Pope Francis had a virtual papal audience with Catholics in three U.S. cities Monday and surprised a teenage girl in Chicago with a request that she sing for him.
The pope, who is arriving in the U.S. in September, spoke from the Vatican via satellite in an event orchestrated by ABC News.
ABC called it a "televised virtual audience with Americans." The network organized the event in secret and announced it shortly after the taping concluded.
Portions of the event will be aired in a one-hour special, "Pope Francis and the People," on Friday night.
Scenes from the visit were aired Monday on "World News Tonight" as delighted audiences in Chicago, Los Angeles and McAllen, Texas, applauded the pope's appearance on large monitors.
One of his conversations was with a Chicago girl identified only as Valerie. The 17-year-old girl tearfully told the pope she had endured a skin disorder and had taken to singing to cope with bullying.
The pope, who had been speaking in Spanish, surprised Valerie with a request in English.
"I would like to hear you singing. May I ask of you to sing a song for me," he said.
When Valerie looked unsure, the pope encouraged her with the words, "Be courageous."
Valerie gathered herself and sang a sweet tune in Spanish and when she finished, Pope Francis said, "Thank you very much. It was very kind of you."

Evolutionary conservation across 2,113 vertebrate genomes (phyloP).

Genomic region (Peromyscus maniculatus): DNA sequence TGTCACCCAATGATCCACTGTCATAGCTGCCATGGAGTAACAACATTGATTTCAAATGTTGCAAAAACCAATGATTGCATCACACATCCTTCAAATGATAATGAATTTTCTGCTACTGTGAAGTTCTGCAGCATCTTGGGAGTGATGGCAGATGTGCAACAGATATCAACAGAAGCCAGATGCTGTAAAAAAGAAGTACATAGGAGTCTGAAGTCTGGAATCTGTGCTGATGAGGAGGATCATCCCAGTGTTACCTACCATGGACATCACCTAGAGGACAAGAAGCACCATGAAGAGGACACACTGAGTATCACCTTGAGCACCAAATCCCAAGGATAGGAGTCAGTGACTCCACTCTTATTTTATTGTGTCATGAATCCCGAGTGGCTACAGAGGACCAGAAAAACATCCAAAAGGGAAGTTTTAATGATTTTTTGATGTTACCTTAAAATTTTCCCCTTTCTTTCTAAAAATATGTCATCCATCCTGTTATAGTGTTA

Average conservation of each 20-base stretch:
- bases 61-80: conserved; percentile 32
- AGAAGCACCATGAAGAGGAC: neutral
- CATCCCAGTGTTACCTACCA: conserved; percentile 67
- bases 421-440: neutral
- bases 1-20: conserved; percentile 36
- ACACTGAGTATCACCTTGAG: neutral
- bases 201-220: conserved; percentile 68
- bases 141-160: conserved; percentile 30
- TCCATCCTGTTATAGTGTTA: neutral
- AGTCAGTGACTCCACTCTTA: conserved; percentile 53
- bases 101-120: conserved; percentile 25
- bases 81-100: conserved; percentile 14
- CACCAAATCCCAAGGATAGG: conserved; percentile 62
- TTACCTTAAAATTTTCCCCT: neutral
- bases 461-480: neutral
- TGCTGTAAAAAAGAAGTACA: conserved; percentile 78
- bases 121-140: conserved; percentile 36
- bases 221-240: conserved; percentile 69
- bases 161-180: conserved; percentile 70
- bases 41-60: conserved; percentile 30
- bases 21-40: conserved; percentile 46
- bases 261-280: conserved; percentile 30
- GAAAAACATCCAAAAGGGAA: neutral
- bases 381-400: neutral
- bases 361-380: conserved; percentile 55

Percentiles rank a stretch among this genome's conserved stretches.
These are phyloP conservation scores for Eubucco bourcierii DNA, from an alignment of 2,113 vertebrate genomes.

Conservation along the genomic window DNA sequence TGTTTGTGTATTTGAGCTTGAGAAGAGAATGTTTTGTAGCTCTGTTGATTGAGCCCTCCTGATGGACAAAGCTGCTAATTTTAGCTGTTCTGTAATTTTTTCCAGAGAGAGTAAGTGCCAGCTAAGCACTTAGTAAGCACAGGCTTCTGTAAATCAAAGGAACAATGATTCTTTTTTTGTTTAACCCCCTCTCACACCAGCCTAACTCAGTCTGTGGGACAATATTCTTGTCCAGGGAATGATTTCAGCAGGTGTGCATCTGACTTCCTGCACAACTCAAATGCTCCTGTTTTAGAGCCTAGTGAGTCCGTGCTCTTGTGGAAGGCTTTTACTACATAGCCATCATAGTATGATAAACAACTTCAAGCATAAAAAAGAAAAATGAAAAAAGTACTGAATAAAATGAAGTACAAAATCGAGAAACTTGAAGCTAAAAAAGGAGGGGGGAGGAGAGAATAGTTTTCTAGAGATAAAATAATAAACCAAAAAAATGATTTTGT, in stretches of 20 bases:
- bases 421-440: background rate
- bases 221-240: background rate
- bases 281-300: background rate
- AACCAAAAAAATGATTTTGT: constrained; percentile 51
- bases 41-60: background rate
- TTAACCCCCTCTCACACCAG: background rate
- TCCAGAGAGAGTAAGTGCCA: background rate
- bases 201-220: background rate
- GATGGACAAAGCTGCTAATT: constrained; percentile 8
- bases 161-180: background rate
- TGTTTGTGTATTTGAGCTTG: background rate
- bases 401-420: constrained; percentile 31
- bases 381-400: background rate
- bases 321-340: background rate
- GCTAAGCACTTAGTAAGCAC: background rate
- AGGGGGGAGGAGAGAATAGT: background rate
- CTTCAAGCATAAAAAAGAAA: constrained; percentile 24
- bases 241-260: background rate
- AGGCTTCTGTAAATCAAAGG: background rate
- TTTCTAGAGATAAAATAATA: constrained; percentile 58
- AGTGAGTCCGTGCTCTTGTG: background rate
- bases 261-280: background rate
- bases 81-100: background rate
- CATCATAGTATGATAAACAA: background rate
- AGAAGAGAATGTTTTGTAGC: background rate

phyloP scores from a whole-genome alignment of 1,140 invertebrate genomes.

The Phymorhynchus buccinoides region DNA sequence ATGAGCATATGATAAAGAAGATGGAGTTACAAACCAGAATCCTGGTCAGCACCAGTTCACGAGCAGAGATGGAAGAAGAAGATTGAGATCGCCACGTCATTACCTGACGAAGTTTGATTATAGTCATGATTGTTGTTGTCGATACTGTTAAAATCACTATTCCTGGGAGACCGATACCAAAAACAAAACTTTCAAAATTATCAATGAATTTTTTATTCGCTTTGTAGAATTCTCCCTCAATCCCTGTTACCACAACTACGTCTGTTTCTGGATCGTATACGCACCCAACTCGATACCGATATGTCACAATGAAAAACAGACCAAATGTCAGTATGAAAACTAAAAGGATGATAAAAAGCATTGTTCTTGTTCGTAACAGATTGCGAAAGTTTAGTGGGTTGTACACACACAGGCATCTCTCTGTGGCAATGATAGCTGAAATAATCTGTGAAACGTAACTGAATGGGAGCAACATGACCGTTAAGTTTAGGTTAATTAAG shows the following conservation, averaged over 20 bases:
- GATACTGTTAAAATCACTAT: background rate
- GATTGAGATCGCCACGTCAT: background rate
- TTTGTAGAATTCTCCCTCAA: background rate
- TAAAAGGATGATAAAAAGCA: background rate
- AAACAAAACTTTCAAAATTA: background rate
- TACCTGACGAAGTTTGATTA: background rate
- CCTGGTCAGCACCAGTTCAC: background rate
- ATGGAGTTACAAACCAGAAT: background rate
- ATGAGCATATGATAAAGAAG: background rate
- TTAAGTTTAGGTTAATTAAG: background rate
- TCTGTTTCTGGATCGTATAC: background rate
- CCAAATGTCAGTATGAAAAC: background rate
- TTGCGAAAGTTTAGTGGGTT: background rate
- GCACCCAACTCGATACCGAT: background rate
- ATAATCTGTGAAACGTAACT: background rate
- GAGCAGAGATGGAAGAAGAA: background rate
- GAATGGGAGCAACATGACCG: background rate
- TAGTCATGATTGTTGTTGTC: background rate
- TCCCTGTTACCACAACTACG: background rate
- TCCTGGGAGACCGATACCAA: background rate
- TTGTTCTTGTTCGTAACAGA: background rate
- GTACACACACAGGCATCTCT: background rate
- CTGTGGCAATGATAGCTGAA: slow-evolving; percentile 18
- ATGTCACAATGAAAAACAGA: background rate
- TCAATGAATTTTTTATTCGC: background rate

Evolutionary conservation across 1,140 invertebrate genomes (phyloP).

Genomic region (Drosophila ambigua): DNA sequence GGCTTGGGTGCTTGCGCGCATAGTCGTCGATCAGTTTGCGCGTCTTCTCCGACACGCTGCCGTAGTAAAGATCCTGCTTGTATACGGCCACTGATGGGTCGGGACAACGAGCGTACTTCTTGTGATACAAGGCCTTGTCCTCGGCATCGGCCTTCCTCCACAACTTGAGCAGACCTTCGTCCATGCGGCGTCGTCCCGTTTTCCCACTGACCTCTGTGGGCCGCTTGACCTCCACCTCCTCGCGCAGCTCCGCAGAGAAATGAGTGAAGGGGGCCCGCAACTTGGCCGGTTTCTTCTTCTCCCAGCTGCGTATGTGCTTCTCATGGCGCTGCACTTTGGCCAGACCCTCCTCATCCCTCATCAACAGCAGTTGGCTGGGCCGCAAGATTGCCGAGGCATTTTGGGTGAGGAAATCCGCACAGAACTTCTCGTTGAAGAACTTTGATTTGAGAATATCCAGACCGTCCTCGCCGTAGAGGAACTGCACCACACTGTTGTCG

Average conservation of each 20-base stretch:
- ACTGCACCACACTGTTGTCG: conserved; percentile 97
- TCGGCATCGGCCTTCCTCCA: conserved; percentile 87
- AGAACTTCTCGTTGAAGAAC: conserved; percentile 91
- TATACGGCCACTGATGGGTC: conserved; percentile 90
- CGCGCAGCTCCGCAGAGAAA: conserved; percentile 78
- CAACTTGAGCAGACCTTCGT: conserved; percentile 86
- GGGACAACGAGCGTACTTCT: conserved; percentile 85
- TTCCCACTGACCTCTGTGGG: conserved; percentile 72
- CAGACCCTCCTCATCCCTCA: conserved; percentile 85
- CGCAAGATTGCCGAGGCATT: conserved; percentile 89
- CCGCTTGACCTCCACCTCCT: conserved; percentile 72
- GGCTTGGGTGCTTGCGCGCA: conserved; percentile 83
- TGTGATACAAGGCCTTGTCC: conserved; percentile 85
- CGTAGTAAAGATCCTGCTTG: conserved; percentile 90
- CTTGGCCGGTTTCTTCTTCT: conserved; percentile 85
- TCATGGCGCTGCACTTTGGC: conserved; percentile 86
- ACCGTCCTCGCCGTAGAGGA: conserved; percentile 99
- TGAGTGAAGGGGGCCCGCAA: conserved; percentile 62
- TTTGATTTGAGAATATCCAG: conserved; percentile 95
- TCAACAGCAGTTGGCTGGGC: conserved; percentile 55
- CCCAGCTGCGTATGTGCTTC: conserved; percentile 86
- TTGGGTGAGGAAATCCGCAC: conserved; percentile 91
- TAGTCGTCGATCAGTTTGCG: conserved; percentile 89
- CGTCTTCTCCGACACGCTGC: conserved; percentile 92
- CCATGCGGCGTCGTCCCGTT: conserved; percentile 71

The ABC affiliate in Chicago, WLS, spoke with the teenager after and identified her as Valerie Herrera. She said the song she sang was "By You, Mary," something she had learned in choir.
The pope told his American audience, "I'm praying for all of you, the people of the United States. And I ask you to pray for me."
ABC's "World News Tonight" anchor David Muir met the pope -- they walked together through the garden at Casa Santa Marta, the pope's residence -- and hosted the television taping, with Muir addressing the pope in Spanish.
A Vatican spokesman said it was not an interview. Instead, it was an opportunity for the pope to hear from Americans from areas of the country that will not be part of the papal visit.
The ABC event is the most extensive access any American news outlet has had to the Vatican since Pope Francis became its leader. ABC News President James Goldston traveled with Muir to the Vatican for the taping.
"Pope Francis heard the stories of the people while delivering his message" to them via satellite, the network said in a press release.
He has not given any official interviews to American news outlets. Earlier this year a number of the media industry's top figures said the pope is their most sought after interviewee.
He has also spoken with interviewers from newspapers and magazines.
Participants included students from Chicago's Cristo Rey Jesuit High School, which strives to help low-income youth. The audience also included men and women from homeless shelters in Los Angeles. Pope Francis has put a strong emphasis on addressing issues of global poverty.
One of the locations also reflected the Catholic Church's importance in Hispanic communities. The pews of McAllen's Sacred Heart Catholic Church was filled with participants, including immigrants from Mexico.
A live picture of the pope was displayed on a screen above the church altar.
ABC had correspondents in each of the cities.
The complete taping of the event will be streamed in English and Spanish on ABC's web site after the special on Friday night.
Eric Marrapodi contributed reporting from Washington.